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Apple Butter Glazed Meatloaf

9 Oct

Even though the weather warmed up significantly this weekend, the cold, dreary rain of the past week had me in the mode of craving comfort food.  Meatloaf is the epitome of simple, easy, down-home comfort food, so I put it on my list immediately.  The version below puts an oh-so-slight twist on a classic by using apple butter as the glaze rather than ketchup.  Mixed with a bit of balsamic, it has a perfect balance of sweetness and tang.  It also creates a gorgeous caramelized crust on the top that creates and nice variation in texture from the moist meatloaf.  I added some very finely chopped mushrooms to add to the umami, but otherwise stuck very closely to a classic recipe.

This is also great for a busy weeknight meal because it is mostly make ahead.  I formed the meatloaf in advance, popped in the fridge, and then simply brought up back to room temperature while the oven preheated and baked it off.

Apple Butter Glazed Meatloaf

1.36 lbs. meatloaf mix (ground beef, veal, and pork)

1 tbs. olive oil

1/2 cup onion, chopped

1/2 cup baby bella mushrooms, very finely chopped

1 tsp. dried thyme

1 tbs. Worcestershire sauce

3 tbs. ketchup

1/4 cup homemade beef stock

1 cup challah bread, crusts removed and cubed

1/2 cup milk

1/4 cup slow cooker apple butter

1 tbs. balsamic vinegar

Kosher salt and freshly cracked black pepper

Preheat oven to 325º.

In a small bowl, combine cubed bread and milk.  Set aside.

In a medium sauté pan, heat olive oil over medium heat.  Add onions and season with salt and pepper.  Stirring occasionally, cook 8-10 minutes, until tender and translucent.  Add mushrooms, season with dried thyme, and cook another 8-10 minutes until lightly browned and juices have released.  Remove from heat.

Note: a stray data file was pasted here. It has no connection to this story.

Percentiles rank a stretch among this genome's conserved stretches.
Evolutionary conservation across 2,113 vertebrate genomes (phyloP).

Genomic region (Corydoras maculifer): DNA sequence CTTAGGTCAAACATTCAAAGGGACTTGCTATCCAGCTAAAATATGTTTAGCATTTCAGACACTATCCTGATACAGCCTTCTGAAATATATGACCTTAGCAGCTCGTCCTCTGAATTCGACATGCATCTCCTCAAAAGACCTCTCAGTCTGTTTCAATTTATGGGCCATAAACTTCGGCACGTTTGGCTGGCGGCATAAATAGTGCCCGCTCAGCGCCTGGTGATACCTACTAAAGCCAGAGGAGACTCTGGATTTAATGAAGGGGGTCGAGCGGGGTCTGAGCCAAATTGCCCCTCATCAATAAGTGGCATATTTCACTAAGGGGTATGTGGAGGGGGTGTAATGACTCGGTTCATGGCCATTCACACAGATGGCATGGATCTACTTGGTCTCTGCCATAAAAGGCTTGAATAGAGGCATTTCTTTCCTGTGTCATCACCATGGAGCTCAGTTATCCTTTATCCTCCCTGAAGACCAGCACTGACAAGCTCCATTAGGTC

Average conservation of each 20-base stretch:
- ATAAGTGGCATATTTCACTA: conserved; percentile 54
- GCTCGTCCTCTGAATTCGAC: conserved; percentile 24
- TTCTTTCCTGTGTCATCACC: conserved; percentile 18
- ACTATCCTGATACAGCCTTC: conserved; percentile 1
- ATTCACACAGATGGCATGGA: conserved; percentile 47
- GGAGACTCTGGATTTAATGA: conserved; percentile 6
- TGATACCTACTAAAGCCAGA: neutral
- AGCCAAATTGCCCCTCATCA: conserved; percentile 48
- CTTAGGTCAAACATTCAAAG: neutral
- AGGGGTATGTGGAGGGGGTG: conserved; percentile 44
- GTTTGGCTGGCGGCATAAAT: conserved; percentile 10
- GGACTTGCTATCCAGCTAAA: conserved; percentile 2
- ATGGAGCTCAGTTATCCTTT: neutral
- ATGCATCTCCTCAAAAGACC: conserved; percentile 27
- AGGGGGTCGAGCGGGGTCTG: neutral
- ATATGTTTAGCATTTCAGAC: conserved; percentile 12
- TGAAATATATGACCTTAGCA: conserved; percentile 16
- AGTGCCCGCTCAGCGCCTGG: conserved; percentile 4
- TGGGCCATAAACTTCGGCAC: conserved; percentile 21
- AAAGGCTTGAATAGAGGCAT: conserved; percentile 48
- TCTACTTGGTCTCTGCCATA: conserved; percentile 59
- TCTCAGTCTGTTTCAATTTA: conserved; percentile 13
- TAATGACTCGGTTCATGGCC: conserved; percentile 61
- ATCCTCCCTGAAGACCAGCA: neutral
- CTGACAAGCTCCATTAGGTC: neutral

Add Worcestershire, ketchup, and beef stock.  Allow to cool slightly.

While cooling, take bread cubes and squeeze out excess moisture.  Tear into small pieces.  Discard milk.

In a large bowl, combine meatloaf mix, onion and mushroom mixture, soaked bread, and eggs.  Gently combine with your hands, being sure not to over mix.

Cover a sheet pan with parchment paper.  On the parchment lined baking sheet, form meat mixture into a rectangular loaf shape.

Whisk together apple butter and balsamic vinegar.  Spread evenly over the top of the meatloaf.

Fill a small casserole dish with water and place on the bottom rack of your oven.  Transfer the meatloaf to a middle rack of the oven.

Bake for about an hour, or until internal temperature is 160º.

Geagua Family Farms CSA – Week Seventeen

9 Oct

Summer CSA – Week Seventeen

I apologize in the delay in posting this CSA update, I’m having computer troubles.  My PC is currently being evaluated by the smart tech people over at Microcenter, and I’m struggling to remember how to efficiently use a MacBook.

Anyway, in this week’s share we received about half a dozen red onions, two small green bell peppers, a heart of red and green leafy lettuce, a bag of redskin potatoes, two eggplants, a head of garlic, some apples, and some more green beans.  We were warned the shares may be a little light this week to due to the monsoon like rains of last weekend.

From last week’s share, I still have leftover the green pepper, some lettuce, the garlic, and the green beans.  The apples and oranges chicken made use of some CSA apples.  In order to use up the rhubarb and some sweet potatoes, I created rhubarb glazed sweet potatoes, which were a delicious combination of earthy sweetness and bright tartness.  The pork and pepper jacked stuffed peppers with spicy polenta used up the long sweet peppers as well as a bit of hot pepper from the previous week.  The rest of the sweet potatoes went into the pork and sweet potato empanadas.

The only thing I have planned for this week almost definitively is a meat loaf with some roasted potatoes and onions.  I have an excess of green beans that I need to find a way to use up, so I’ve been brainstorming ideas as to how to do that.  Some will surely be roasted, but I am thinking about pickling some as well.  Half the fun of the CSA is figuring out how to use all of the ingredients, so I’m sure I’ll have a good time dreaming up a few extra dishes.

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